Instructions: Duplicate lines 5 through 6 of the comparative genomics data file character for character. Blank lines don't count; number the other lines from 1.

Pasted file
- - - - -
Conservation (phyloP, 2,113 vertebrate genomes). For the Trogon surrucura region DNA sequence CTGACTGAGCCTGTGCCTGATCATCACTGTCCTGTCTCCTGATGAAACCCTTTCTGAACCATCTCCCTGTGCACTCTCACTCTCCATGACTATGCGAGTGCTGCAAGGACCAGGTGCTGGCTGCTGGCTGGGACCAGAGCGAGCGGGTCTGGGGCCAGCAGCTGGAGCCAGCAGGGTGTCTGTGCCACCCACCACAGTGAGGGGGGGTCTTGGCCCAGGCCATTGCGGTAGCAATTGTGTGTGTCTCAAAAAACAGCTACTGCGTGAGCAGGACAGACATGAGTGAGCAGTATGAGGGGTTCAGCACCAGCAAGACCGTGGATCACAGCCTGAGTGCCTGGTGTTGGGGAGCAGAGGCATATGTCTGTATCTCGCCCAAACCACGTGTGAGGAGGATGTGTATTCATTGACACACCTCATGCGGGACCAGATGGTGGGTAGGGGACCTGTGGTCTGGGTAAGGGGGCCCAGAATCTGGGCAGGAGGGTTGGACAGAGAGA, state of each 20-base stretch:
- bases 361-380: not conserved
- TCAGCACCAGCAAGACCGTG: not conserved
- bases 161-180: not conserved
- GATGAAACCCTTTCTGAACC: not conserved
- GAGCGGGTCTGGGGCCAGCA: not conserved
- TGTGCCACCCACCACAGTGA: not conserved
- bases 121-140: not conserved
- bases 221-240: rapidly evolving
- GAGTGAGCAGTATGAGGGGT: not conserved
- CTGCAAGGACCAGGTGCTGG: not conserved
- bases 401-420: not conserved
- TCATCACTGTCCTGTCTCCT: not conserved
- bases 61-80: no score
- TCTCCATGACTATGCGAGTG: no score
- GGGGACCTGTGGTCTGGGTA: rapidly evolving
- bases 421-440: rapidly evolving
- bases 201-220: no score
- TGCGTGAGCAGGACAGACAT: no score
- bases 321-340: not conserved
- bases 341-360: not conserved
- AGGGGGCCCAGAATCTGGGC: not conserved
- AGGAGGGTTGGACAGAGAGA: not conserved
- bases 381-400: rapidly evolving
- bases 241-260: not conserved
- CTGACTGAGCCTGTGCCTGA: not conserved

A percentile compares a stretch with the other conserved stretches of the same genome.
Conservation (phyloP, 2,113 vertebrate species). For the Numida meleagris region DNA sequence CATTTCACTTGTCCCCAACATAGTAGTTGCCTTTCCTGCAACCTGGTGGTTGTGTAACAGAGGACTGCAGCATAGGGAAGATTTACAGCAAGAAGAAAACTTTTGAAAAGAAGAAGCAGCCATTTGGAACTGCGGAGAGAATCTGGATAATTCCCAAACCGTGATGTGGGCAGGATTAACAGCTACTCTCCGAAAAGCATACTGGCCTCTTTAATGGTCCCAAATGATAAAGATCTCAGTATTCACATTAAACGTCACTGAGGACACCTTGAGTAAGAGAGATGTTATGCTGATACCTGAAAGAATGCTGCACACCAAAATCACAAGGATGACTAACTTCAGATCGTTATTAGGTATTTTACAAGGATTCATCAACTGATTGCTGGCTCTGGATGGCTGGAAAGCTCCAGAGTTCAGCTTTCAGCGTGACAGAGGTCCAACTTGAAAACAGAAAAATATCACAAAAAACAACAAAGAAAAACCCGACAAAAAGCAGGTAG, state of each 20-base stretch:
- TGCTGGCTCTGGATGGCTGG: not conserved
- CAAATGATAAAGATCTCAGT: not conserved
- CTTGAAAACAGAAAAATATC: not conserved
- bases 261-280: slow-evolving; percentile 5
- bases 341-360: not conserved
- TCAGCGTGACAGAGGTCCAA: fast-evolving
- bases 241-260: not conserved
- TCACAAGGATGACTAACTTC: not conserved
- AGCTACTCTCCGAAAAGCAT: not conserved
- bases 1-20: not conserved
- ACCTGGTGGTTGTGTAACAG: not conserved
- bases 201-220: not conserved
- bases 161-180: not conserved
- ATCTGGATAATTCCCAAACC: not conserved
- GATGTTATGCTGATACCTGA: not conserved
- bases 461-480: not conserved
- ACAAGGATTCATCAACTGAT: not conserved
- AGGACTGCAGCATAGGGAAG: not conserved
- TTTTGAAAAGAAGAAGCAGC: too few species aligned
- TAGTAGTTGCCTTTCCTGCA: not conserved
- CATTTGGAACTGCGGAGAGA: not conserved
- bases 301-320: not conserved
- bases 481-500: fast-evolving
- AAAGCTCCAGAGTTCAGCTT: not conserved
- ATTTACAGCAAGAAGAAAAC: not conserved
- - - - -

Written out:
- GATGAAACCCTTTCTGAACC: not conserved
- GAGCGGGTCTGGGGCCAGCA: not conserved